Welcome to Stories of Flooring. In today’s episode, I’ll be talking about three of the baddest tools we use on the job.
1. The Bakuma
The Bakuma is a saw… but no ordinary saw. We call it the Bakuma because that’s the only readable word on the sheath (yeah, it’s got a sheath). All the rest are Japanese.
So what makes this Japanese saw so cool? Well, take a look:
I was thinking about taking a picture, but instead, I’ll draw a text picture ’cause I’m lazy.
; &nb sp; _____________________________
|/////////////////_ &nbs p; &nb sp; &n bsp; & nbsp; \
; &nb sp; \wwwwwwwwwwwwwwwwwww w/
Yeah, it’s that thin. The thing is a beast too! It’ll cut through anything. Moulding, door frames, floors, fingers, electrical wires, steel pipes that protect electrical wires… needless to say, excercise responsible sawing while operating the Bakuma.
2. The Bostitch
The single most intimidating staple gun I have ever seen. First of all, it doesn’t even look like a staple gun. It looks more like a pound-something-down-until-it-never-existed gun.
It’s designed to sit on the edge of a peice of wood flooring. There is a large cylinder that sticks out at about a 45 degree angle, with a blunt “Release Anger Here” pad on the top. All in all, the assembly stands about two feet tall, a foot long, and five inches thick.
The idea behind it is that, once placed on the wood, the five pound mallet is to collide violently with the “Release Anger Here” pad. This causes said wood to have no choice put to go down and in about as far as it will ever go. Then, the force of the mallet combines with 120psi of air pressure to insert the staple deep into even Brazillian Cherry (about twice as hard as oak) with the greatest of ease.
So with this tool at our sides, we welcome the supposed “Challenge” of warped and twisted boards. By the time the ‘Boss’ is done with them, they’ll be flatter and straighter than… you know… something really flat and straight.
3. The Fish
Now I saved this for last because it is my favorite (and by far the baddest) tool in our repetoir.
The Fish is a sander. We call it the Fish because it kinda looks like one. It has an 8-inch rotary sanding disk. From there, it starts wide (about 4 inches) with one handle sticking out the left side. As you follow it down it’s 18 inch body, it slims down into a comfortable handle at the bottom with a trigger. Fairly simple.
When we were new to hardwood flooring, we came up against a problem: Sanding under the toe-kicks in a kitchen. We didn’t have any kind of power sander that would reach… except the Fish. So we innocently brought it to the job site, not knowing what was ahead of us.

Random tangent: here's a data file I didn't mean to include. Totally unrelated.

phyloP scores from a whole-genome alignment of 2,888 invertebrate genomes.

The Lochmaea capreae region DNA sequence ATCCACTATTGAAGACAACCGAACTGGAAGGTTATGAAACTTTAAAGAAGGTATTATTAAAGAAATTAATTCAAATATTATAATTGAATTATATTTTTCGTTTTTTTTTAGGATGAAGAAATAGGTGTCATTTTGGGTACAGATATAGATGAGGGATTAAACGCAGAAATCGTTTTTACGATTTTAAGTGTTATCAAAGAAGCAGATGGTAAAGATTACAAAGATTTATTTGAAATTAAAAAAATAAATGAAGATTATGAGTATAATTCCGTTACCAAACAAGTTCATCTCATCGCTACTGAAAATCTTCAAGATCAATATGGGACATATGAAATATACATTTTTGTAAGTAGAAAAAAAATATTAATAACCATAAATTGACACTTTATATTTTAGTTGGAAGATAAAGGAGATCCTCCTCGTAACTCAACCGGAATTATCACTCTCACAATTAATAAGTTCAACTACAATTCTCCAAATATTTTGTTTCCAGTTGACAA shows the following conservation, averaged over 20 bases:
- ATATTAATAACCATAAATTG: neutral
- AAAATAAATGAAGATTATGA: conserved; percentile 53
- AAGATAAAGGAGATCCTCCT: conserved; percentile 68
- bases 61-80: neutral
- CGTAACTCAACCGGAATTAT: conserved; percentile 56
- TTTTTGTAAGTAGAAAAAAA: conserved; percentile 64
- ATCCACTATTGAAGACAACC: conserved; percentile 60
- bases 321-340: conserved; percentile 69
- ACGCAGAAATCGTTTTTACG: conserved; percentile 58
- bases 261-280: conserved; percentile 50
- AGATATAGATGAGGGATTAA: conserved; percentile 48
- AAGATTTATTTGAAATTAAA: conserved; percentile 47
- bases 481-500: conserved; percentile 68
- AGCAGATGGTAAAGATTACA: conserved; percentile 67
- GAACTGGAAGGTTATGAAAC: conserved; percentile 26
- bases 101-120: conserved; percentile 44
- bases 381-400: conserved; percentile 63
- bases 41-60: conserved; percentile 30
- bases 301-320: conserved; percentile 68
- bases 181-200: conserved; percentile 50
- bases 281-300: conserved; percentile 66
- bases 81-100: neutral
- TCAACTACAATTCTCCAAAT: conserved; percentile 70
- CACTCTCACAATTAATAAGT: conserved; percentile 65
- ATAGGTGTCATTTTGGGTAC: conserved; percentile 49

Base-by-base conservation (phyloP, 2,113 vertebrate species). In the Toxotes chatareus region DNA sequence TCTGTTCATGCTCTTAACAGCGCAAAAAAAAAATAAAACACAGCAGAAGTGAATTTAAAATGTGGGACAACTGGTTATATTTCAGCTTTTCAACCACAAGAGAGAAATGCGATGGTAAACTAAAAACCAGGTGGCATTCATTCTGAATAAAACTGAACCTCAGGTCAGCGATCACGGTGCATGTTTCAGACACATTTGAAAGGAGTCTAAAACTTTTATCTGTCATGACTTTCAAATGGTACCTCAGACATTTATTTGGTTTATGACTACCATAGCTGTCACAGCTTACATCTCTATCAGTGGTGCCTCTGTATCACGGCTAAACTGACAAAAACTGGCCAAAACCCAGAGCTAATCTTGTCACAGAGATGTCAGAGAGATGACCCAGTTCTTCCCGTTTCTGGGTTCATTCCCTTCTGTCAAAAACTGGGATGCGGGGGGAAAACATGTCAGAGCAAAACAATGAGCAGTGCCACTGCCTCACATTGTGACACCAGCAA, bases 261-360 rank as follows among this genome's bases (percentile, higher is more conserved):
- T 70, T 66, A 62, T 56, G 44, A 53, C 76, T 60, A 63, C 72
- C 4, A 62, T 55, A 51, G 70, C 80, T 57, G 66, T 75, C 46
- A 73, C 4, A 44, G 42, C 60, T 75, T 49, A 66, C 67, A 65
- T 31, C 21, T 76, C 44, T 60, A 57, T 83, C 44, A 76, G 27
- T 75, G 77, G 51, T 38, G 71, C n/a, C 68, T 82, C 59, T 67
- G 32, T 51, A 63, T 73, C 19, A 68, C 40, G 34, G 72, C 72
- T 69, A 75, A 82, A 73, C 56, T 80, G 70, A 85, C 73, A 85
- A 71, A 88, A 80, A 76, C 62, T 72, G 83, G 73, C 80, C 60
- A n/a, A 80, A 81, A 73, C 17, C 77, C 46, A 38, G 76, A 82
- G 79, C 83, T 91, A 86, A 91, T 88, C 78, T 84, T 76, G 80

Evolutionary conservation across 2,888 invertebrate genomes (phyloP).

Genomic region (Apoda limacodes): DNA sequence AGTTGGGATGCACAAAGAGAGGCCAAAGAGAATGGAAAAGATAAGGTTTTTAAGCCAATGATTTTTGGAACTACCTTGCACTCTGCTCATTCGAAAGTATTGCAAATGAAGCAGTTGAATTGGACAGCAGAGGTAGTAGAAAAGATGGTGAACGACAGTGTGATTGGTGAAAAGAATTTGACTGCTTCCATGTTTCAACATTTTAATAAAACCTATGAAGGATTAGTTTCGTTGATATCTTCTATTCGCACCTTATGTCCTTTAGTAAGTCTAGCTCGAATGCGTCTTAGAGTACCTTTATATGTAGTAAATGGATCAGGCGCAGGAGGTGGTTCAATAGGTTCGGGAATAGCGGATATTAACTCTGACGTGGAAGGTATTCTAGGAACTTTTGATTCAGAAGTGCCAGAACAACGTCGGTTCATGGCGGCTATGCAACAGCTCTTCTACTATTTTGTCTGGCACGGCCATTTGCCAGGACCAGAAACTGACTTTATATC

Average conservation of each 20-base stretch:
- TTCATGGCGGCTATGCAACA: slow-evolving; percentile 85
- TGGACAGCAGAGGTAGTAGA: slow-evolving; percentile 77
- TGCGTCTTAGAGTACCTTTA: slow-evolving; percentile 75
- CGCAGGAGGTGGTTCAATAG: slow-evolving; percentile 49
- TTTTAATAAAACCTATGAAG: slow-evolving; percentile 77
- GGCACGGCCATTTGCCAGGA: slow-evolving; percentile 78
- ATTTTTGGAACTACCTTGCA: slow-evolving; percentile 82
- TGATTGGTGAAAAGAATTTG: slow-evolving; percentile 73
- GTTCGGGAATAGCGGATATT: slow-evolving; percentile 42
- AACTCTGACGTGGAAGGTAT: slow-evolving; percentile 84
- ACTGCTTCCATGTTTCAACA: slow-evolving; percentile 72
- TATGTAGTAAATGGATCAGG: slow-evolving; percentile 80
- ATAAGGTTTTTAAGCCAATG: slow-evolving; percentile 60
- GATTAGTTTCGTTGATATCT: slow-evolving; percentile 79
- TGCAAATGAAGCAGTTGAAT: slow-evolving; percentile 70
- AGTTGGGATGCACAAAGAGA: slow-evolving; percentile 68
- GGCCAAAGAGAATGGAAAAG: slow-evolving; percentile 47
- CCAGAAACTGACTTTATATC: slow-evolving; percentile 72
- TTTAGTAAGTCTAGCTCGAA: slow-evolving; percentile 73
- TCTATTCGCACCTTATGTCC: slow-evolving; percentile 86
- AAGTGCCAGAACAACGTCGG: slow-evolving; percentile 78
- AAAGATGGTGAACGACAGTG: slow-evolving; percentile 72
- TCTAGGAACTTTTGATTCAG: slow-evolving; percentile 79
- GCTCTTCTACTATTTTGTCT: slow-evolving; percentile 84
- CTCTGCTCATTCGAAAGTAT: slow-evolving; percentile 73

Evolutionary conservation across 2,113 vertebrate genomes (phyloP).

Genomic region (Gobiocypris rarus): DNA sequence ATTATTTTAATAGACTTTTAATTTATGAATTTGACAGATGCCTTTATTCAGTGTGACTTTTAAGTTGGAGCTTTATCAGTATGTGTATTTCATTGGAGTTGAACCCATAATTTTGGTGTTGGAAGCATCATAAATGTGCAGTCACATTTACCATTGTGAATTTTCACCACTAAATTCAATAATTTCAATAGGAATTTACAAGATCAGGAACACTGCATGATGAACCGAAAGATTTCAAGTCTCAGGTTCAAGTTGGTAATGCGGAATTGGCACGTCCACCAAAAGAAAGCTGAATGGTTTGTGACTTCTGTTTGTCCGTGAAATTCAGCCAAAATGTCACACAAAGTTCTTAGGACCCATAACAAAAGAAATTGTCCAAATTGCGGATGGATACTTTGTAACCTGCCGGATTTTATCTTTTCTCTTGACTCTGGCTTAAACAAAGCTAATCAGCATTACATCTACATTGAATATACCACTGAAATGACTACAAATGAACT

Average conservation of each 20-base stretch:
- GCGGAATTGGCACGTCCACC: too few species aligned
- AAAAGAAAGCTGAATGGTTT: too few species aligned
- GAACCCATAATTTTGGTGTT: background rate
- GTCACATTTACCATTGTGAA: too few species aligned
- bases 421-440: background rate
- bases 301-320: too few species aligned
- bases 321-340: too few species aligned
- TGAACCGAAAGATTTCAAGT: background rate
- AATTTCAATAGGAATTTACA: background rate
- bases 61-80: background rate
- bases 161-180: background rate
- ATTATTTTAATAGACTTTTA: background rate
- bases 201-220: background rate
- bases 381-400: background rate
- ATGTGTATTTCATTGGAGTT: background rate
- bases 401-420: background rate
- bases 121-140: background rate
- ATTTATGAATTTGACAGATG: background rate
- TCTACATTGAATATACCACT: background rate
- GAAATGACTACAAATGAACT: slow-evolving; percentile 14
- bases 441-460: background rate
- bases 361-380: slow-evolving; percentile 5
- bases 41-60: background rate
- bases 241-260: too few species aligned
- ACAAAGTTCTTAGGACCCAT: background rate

The sander worked well… very well. The problem was that it worked too well. The slightest slip from the operator would allow this sander to literally drop into the wood. Now we’re talking about solid oak here, and the Fish was sanding holes in it as if it were butter! Needless to say, we do not use the fish on floors anymore. Not only did we have deep gouges every time we slipped, but if we bumped into a wall or cabinet, the fish would eat right through it. Basically, it’s a sander that wishes it was a saw.
We did, however, find a use for it….
It was a dark and stormy night. Our job had just gotten tough. We had to remove linoleum and underlayment. Usually not a big deal, but time consuming. Well, on this underlayment (1/4-inch plywood), whoever put it down only used staples every 8 inches or so! That was a dream come true! So everything was going great until we hit our first seam (where two sheets of underlayment come together). The soft-and-fuzzy 8 inch spaces mutated into hideously-ugly-fully-armored-with-bloodstained-spikes -of-hate 1/2-inch spaces! Yeah, a staple every half inch! Even more in some places. The result: When all the rest of the plywood was up, all the wood at the seams was still there with the staples in them, too close together to get anything under or between them.
We tried all kinds of ideas to get the wood out so we could bang the staples down flat, but none of them were very efficient… until we got the fish.
We went out and bought a grinding wheel for the Fish. Happy day. The result was lots of sawdust, flying chunks of wood, and sparks. Lots of sparks. I was shooting a thick cloud of sparks about 6 to 8 feet in whatever direction I pointed the Fish. I cannot describe the sheer joy of annihilating something you hate by the power of fire. It was actually a bit scary at first… and I’m a pyro! But alas, we eventually ran out of staples to grind… go figure.